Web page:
Is Obama willing to say—and do—something dramatic about America's dependence on oil?

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June 14 2010 7:59 PM

Live From the Oval Office

Is Obama willing to say—and do—something dramatic about America's dependence on oil?

Read Slate's complete coverage of the BP oil spill.

President Obama will give his first address from the Oval Office Tuesday. A presidential speech from the Oval Office usually falls into one of two categories: The commander in chief is responding to an immediate crisis, or he is trying to change the dynamic of an ongoing one. In the first category, there is Ronald Reagan speaking after the Challenger explosion, George W. Bush addressing the nation the night of 9/11, and John F. Kennedy announcing  that National Guard troops had been sent to the University of Alabama to escort black students to school. Obama cannot give a speech of this sort. It's too late to be a dramatic first-responder. The oil has been leaking for 55 days (though it feels as if we've been watching the split screen since winter).

Obama will have to give the second kind of speech, like the ones Richard Nixon gave about Vietnam and the economy, an issue also addressed from the Oval Office by Reagan and Bill Clinton. (Though presidents have used the venue sparingly, Reagan was a bit of a stage hog, giving dozens of addresses from there). The speeches in this category are not well-remembered because the problems are intractable and the solutions incremental. Obama will try to make his speech memorable by using his Oval Office address to argue for comprehensive energy legislation. What we won't know until after the speech is whether he'll breeze past the issue or take command of it.

John Dickerson John Dickerson

John Dickerson is Slate's chief political correspondent and author of On Her Trail. Read his series on the presidency and on risk. Follow him on Twitter.

The Oval Office speech that Obama and every other president wants to avoid is the one Jimmy Carter gave on July 15, 1979. The topic was the national "crisis of confidence," and his address came to be known as the "malaise" speech. (Carter never used that word; it was used in a White House memo describing the talk.) Though its frank tone and call for national sacrifice were initially well-received, its reputation eroded over time. (Hendrik Hertzberg, who wrote the speech, makes the case that its reputation suffered because Carter asked for the resignation of his entire Cabinet three days after the speech.) Carter was actually trying to show leadership, though everything from his purposeful hand chops to the vast desk made him look smaller than the moment. Carter quoted a young southern governor: "Mr. President, you're not leading this nation. You're just managing the government." (That governor, it turns out, was Bill Clinton.)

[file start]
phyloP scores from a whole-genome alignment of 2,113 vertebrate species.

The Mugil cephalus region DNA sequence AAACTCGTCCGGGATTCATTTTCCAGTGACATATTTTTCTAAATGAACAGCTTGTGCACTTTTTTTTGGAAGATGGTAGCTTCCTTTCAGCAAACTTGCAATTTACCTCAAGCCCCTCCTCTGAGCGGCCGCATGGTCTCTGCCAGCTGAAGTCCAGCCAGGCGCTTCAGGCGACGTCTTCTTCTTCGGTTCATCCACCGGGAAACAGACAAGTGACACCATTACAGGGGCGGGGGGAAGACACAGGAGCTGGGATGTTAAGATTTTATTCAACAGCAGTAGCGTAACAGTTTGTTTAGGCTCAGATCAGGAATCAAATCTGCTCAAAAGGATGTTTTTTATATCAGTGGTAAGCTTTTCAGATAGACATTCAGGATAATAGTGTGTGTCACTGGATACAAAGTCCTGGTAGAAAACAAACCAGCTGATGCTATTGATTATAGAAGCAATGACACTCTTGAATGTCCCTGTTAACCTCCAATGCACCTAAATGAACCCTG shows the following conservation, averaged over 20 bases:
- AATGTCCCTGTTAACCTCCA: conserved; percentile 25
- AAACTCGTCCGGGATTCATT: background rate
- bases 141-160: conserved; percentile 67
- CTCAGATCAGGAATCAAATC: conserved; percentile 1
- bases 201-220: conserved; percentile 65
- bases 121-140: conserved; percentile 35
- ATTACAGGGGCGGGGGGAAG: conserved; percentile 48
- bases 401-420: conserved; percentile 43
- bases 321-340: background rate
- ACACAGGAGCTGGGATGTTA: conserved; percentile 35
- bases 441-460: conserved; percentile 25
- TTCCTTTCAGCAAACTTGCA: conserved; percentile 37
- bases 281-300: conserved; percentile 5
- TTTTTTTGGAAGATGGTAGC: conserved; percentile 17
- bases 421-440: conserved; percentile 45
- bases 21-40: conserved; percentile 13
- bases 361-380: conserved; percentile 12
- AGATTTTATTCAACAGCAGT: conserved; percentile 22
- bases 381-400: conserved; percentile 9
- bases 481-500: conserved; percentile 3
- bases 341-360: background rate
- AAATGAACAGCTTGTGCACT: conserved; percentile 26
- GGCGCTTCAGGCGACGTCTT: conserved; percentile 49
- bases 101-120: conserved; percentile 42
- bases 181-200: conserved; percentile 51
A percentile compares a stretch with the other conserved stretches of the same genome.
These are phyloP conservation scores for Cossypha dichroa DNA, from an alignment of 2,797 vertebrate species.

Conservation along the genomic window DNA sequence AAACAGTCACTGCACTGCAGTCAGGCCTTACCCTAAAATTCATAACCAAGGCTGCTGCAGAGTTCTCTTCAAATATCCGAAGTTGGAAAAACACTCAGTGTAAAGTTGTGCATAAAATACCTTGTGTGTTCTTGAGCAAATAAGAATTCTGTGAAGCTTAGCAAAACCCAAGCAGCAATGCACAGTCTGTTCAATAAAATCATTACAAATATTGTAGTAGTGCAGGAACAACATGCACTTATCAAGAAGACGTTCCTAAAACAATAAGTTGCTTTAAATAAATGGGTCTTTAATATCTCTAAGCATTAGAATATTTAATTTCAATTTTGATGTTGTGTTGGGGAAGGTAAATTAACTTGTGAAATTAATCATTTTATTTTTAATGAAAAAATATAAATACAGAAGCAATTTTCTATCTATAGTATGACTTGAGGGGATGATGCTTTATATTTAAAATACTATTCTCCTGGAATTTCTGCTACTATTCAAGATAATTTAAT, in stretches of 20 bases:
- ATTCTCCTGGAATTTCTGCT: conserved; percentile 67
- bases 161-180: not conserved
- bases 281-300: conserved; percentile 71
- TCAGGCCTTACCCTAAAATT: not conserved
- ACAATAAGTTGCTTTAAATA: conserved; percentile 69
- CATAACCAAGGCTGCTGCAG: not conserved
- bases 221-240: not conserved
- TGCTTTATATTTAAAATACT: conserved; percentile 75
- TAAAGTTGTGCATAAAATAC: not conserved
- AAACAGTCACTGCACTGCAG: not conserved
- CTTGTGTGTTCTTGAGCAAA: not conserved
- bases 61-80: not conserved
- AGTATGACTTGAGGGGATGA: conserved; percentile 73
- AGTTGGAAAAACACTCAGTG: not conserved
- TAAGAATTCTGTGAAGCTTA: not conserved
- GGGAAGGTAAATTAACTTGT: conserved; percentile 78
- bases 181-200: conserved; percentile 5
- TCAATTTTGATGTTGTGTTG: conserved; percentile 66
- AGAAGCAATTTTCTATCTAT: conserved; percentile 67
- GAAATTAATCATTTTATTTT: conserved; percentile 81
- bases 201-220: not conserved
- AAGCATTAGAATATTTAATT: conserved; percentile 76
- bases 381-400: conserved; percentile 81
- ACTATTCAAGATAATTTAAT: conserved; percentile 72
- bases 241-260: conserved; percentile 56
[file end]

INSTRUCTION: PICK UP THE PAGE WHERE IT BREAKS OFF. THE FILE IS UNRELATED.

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Obama is similarly limited by the kind of leadership he can show right now. Only BP can "plug the damn hole," as the president put it. There's been a lot of talk about whether Obama has shown enough anger. It's this impotence, say aides and White House advisers, that makes Obama angry (though it's not the kind of anger he can show in public). As the president said recently, "I can't dive down there and plug the hole. I can't suck it up with a straw."

Without a hill to charge, Obama can endure the frustration, update the country on the cleanup efforts, and grind it out. Or he can point to another hill and promise to take it. That's what a call for comprehensive energy legislation from the Oval Office would amount to. It would get his blood going, focus the nation on activity where the president can exercise actual leadership and perhaps even move toward the goal of energy independence, which both parties say they want.

On energy legislation, however, such a gambit is politically trickier than on health care, in part because there is very little time left in the legislative year. He has actually already made the call for bold energy legislation. Two weeks ago in Pittsburgh, he said he would find the votes to pass legislation that "put a price on carbon"—the aspect of reform that has become the key test of seriousness, because doing so would encourage market forces to reflect the true cost of carbon-dioxide emissions.

The president's call was not exactly greeted with the roar of the vuvuzela. Senate Majority Leader Harry Reid has told White House aides there are at least 11 Democrats who oppose the Kerry-Lieberman bill, the most comprehensive climate-change legislation in the Senate. (The House passed its own version last summer.) Recently, Obama's Democratic allies on the Hill have said there is only support for an "energy only" bill that does not include the controversial cap-and-trade mechanism that would put a price on carbon. "It must be nice not to have to count votes," said a top Democratic aide on the Hill on hearing Mike Allen's report in Politico  that the White House was thinking of a renewed push to support a robust bill.